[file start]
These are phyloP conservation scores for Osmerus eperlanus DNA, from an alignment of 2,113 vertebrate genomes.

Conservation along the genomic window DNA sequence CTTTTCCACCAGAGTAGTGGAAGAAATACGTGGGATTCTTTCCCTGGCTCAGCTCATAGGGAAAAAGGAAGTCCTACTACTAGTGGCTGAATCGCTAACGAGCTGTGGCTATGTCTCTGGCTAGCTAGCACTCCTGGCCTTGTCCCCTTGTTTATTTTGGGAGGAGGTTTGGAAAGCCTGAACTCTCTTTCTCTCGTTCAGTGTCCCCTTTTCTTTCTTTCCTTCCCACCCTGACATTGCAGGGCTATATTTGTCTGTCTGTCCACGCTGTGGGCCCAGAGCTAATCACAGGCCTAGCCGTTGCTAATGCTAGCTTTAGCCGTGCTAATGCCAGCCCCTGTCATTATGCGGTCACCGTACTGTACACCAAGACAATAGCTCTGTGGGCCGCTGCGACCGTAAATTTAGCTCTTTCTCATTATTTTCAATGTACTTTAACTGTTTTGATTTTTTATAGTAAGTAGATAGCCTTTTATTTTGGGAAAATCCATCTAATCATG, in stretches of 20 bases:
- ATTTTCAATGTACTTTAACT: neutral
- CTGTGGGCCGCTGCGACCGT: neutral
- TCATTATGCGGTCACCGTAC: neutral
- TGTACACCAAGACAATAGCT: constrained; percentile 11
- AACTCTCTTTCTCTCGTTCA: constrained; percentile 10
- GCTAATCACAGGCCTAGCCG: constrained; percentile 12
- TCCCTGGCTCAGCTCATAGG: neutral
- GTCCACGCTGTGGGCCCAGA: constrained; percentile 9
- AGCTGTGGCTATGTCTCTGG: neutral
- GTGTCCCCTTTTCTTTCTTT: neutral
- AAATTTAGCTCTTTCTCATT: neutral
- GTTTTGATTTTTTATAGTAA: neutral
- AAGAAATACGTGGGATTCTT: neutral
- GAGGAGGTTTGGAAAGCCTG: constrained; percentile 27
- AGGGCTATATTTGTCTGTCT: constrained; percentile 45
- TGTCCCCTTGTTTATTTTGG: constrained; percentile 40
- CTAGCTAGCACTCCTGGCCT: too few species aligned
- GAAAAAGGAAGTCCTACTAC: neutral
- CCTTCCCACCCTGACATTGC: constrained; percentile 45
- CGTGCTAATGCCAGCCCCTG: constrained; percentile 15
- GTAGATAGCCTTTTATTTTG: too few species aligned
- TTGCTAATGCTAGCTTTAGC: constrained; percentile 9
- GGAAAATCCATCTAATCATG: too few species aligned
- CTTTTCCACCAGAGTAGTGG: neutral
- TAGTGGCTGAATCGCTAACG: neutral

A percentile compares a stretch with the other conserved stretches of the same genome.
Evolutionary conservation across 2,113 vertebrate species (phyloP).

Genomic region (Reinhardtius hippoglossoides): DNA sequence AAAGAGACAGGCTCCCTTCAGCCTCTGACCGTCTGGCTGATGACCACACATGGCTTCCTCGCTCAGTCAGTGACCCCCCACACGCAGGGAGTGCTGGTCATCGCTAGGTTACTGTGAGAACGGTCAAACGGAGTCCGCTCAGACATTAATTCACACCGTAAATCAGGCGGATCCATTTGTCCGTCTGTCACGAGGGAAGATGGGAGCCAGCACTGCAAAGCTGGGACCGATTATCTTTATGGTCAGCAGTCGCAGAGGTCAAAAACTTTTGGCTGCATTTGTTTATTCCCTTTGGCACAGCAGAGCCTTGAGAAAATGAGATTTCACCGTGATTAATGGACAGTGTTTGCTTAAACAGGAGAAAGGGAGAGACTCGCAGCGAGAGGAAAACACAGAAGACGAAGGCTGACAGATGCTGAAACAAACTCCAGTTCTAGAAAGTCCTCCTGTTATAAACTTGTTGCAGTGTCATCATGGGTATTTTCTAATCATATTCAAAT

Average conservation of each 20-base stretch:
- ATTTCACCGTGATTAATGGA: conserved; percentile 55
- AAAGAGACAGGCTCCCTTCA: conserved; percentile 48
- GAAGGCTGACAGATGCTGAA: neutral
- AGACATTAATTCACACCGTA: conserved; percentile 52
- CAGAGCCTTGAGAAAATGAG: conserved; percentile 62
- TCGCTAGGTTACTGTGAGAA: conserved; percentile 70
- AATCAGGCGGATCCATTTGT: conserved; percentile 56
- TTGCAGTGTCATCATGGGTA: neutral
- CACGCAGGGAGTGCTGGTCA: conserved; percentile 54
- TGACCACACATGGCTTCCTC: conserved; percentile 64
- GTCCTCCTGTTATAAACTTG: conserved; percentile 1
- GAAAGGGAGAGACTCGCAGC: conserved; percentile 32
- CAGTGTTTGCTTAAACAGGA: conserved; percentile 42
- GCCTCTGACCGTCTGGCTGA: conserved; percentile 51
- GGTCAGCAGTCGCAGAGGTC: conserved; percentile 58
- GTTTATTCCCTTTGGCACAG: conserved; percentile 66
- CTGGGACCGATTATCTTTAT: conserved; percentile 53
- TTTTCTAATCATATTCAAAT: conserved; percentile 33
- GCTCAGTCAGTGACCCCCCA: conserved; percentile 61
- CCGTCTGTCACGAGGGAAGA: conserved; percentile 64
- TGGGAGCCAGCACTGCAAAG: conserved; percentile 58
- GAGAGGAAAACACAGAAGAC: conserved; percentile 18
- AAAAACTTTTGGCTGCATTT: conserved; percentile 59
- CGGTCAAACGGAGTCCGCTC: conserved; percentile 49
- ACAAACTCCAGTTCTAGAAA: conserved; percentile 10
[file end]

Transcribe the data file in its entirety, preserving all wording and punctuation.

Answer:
These are phyloP conservation scores for Osmerus eperlanus DNA, from an alignment of 2,113 vertebrate genomes.

Conservation along the genomic window DNA sequence CTTTTCCACCAGAGTAGTGGAAGAAATACGTGGGATTCTTTCCCTGGCTCAGCTCATAGGGAAAAAGGAAGTCCTACTACTAGTGGCTGAATCGCTAACGAGCTGTGGCTATGTCTCTGGCTAGCTAGCACTCCTGGCCTTGTCCCCTTGTTTATTTTGGGAGGAGGTTTGGAAAGCCTGAACTCTCTTTCTCTCGTTCAGTGTCCCCTTTTCTTTCTTTCCTTCCCACCCTGACATTGCAGGGCTATATTTGTCTGTCTGTCCACGCTGTGGGCCCAGAGCTAATCACAGGCCTAGCCGTTGCTAATGCTAGCTTTAGCCGTGCTAATGCCAGCCCCTGTCATTATGCGGTCACCGTACTGTACACCAAGACAATAGCTCTGTGGGCCGCTGCGACCGTAAATTTAGCTCTTTCTCATTATTTTCAATGTACTTTAACTGTTTTGATTTTTTATAGTAAGTAGATAGCCTTTTATTTTGGGAAAATCCATCTAATCATG, in stretches of 20 bases:
- ATTTTCAATGTACTTTAACT: neutral
- CTGTGGGCCGCTGCGACCGT: neutral
- TCATTATGCGGTCACCGTAC: neutral
- TGTACACCAAGACAATAGCT: constrained; percentile 11
- AACTCTCTTTCTCTCGTTCA: constrained; percentile 10
- GCTAATCACAGGCCTAGCCG: constrained; percentile 12
- TCCCTGGCTCAGCTCATAGG: neutral
- GTCCACGCTGTGGGCCCAGA: constrained; percentile 9
- AGCTGTGGCTATGTCTCTGG: neutral
- GTGTCCCCTTTTCTTTCTTT: neutral
- AAATTTAGCTCTTTCTCATT: neutral
- GTTTTGATTTTTTATAGTAA: neutral
- AAGAAATACGTGGGATTCTT: neutral
- GAGGAGGTTTGGAAAGCCTG: constrained; percentile 27
- AGGGCTATATTTGTCTGTCT: constrained; percentile 45
- TGTCCCCTTGTTTATTTTGG: constrained; percentile 40
- CTAGCTAGCACTCCTGGCCT: too few species aligned
- GAAAAAGGAAGTCCTACTAC: neutral
- CCTTCCCACCCTGACATTGC: constrained; percentile 45
- CGTGCTAATGCCAGCCCCTG: constrained; percentile 15
- GTAGATAGCCTTTTATTTTG: too few species aligned
- TTGCTAATGCTAGCTTTAGC: constrained; percentile 9
- GGAAAATCCATCTAATCATG: too few species aligned
- CTTTTCCACCAGAGTAGTGG: neutral
- TAGTGGCTGAATCGCTAACG: neutral

A percentile compares a stretch with the other conserved stretches of the same genome.
Evolutionary conservation across 2,113 vertebrate species (phyloP).

Genomic region (Reinhardtius hippoglossoides): DNA sequence AAAGAGACAGGCTCCCTTCAGCCTCTGACCGTCTGGCTGATGACCACACATGGCTTCCTCGCTCAGTCAGTGACCCCCCACACGCAGGGAGTGCTGGTCATCGCTAGGTTACTGTGAGAACGGTCAAACGGAGTCCGCTCAGACATTAATTCACACCGTAAATCAGGCGGATCCATTTGTCCGTCTGTCACGAGGGAAGATGGGAGCCAGCACTGCAAAGCTGGGACCGATTATCTTTATGGTCAGCAGTCGCAGAGGTCAAAAACTTTTGGCTGCATTTGTTTATTCCCTTTGGCACAGCAGAGCCTTGAGAAAATGAGATTTCACCGTGATTAATGGACAGTGTTTGCTTAAACAGGAGAAAGGGAGAGACTCGCAGCGAGAGGAAAACACAGAAGACGAAGGCTGACAGATGCTGAAACAAACTCCAGTTCTAGAAAGTCCTCCTGTTATAAACTTGTTGCAGTGTCATCATGGGTATTTTCTAATCATATTCAAAT

Average conservation of each 20-base stretch:
- ATTTCACCGTGATTAATGGA: conserved; percentile 55
- AAAGAGACAGGCTCCCTTCA: conserved; percentile 48
- GAAGGCTGACAGATGCTGAA: neutral
- AGACATTAATTCACACCGTA: conserved; percentile 52
- CAGAGCCTTGAGAAAATGAG: conserved; percentile 62
- TCGCTAGGTTACTGTGAGAA: conserved; percentile 70
- AATCAGGCGGATCCATTTGT: conserved; percentile 56
- TTGCAGTGTCATCATGGGTA: neutral
- CACGCAGGGAGTGCTGGTCA: conserved; percentile 54
- TGACCACACATGGCTTCCTC: conserved; percentile 64
- GTCCTCCTGTTATAAACTTG: conserved; percentile 1
- GAAAGGGAGAGACTCGCAGC: conserved; percentile 32
- CAGTGTTTGCTTAAACAGGA: conserved; percentile 42
- GCCTCTGACCGTCTGGCTGA: conserved; percentile 51
- GGTCAGCAGTCGCAGAGGTC: conserved; percentile 58
- GTTTATTCCCTTTGGCACAG: conserved; percentile 66
- CTGGGACCGATTATCTTTAT: conserved; percentile 53
- TTTTCTAATCATATTCAAAT: conserved; percentile 33
- GCTCAGTCAGTGACCCCCCA: conserved; percentile 61
- CCGTCTGTCACGAGGGAAGA: conserved; percentile 64
- TGGGAGCCAGCACTGCAAAG: conserved; percentile 58
- GAGAGGAAAACACAGAAGAC: conserved; percentile 18
- AAAAACTTTTGGCTGCATTT: conserved; percentile 59
- CGGTCAAACGGAGTCCGCTC: conserved; percentile 49
- ACAAACTCCAGTTCTAGAAA: conserved; percentile 10